The Washington Times - November 27, 2012, 04:28PM

Senators Lindsey Graham, South Carolina Repubublican, and John McCain, Arizona Republican, emerged from their Capitol Hill meeting with U.N. Ambassador Susan Rice on Tuesday “more disturbed” from what they learned from what they learned on the Obama’s handling of the deadly attacks against the diplomatic mission in Benghazi. USA Today reported:

“It is clear the information she gave the American people was incorrect when she said that it was a spontaneous demonstration triggered by a hateful video,” McCain told reporters after the meeting with Rice. “It was not, and there was compelling evidence at the time that that was certainly not the case.”

“The bottom line is that I’m more disturbed than I was before … about how four Americans died in Benghazi, Libya,” Graham said. In a statement, Rice said she and acting CIA director Michael Morell, who joined her for the meeting with lawmakers, reiterated to the senators that her misstatements made on several Sunday talk shows on Sept. 16 were based on talking points provided by the intelligence community.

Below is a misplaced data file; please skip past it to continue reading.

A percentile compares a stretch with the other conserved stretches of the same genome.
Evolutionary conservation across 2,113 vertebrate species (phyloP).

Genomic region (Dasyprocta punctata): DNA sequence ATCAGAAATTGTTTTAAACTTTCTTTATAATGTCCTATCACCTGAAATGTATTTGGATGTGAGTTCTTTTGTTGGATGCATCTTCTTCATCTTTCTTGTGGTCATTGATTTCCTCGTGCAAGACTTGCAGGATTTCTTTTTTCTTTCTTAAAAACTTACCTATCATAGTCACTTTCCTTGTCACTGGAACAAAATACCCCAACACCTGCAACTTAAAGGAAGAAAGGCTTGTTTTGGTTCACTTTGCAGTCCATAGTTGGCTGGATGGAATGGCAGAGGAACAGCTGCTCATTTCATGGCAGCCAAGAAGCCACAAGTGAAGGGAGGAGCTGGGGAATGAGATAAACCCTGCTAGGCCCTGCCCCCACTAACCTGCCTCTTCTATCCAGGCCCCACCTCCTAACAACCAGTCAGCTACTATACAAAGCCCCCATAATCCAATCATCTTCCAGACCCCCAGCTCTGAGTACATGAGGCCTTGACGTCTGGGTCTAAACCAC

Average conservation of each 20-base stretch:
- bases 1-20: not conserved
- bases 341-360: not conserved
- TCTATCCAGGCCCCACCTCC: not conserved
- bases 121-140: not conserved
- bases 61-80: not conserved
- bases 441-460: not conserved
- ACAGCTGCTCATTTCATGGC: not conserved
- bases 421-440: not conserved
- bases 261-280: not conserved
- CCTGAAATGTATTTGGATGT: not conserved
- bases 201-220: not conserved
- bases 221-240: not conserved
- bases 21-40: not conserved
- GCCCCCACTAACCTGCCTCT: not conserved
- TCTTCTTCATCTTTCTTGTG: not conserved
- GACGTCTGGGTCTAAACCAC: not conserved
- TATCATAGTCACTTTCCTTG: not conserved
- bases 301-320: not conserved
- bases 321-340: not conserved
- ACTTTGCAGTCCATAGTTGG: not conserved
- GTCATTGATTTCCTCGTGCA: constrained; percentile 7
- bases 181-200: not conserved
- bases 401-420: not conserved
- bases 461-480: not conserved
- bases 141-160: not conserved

Sen. Graham later told reporters that although he believes Ambassador Rice regrets what she said to the American people, which “proved to be wrong” she didn’t need to apologize to him.

“I don’t dislike Ambassador Rice. It’s not about disliking her. I didn’t dislike the people in the Bush administration who were saying everything was great in Iraq. It wasn’t,” Senator Graham said. “What happened in Benghazi wasn’t a video. It wasn’t spontaneous,” he added.

On the other hand, Senator Graham wants the Obama administration to apologize to the families who lost loved ones in the Benghazi attacks.

“I think [the Obama administration] owe the families an apology. When Secretary Clinton met the families when the bodies were coming back, she said to the family,” said Graham, “…that ‘We’re gonna get that guy who did this video. And what she should have said was, ‘We’re gonna get these terrorists who killed your family members.’”

Charles Woods, the father of slain Navy seal Ty Woods, told various media outlets that Sec. Clinton told him that law enforcement authorities would arrest and prosecute the individual behind the online film trailer the administration was blaming for the Benghazi attack at the time.

“The film didn’t cause this attack. This was an attack that was a long time in the making,” Graham said. “I think they owe the family an apology for suggesting that’s the reason their family members were killed.”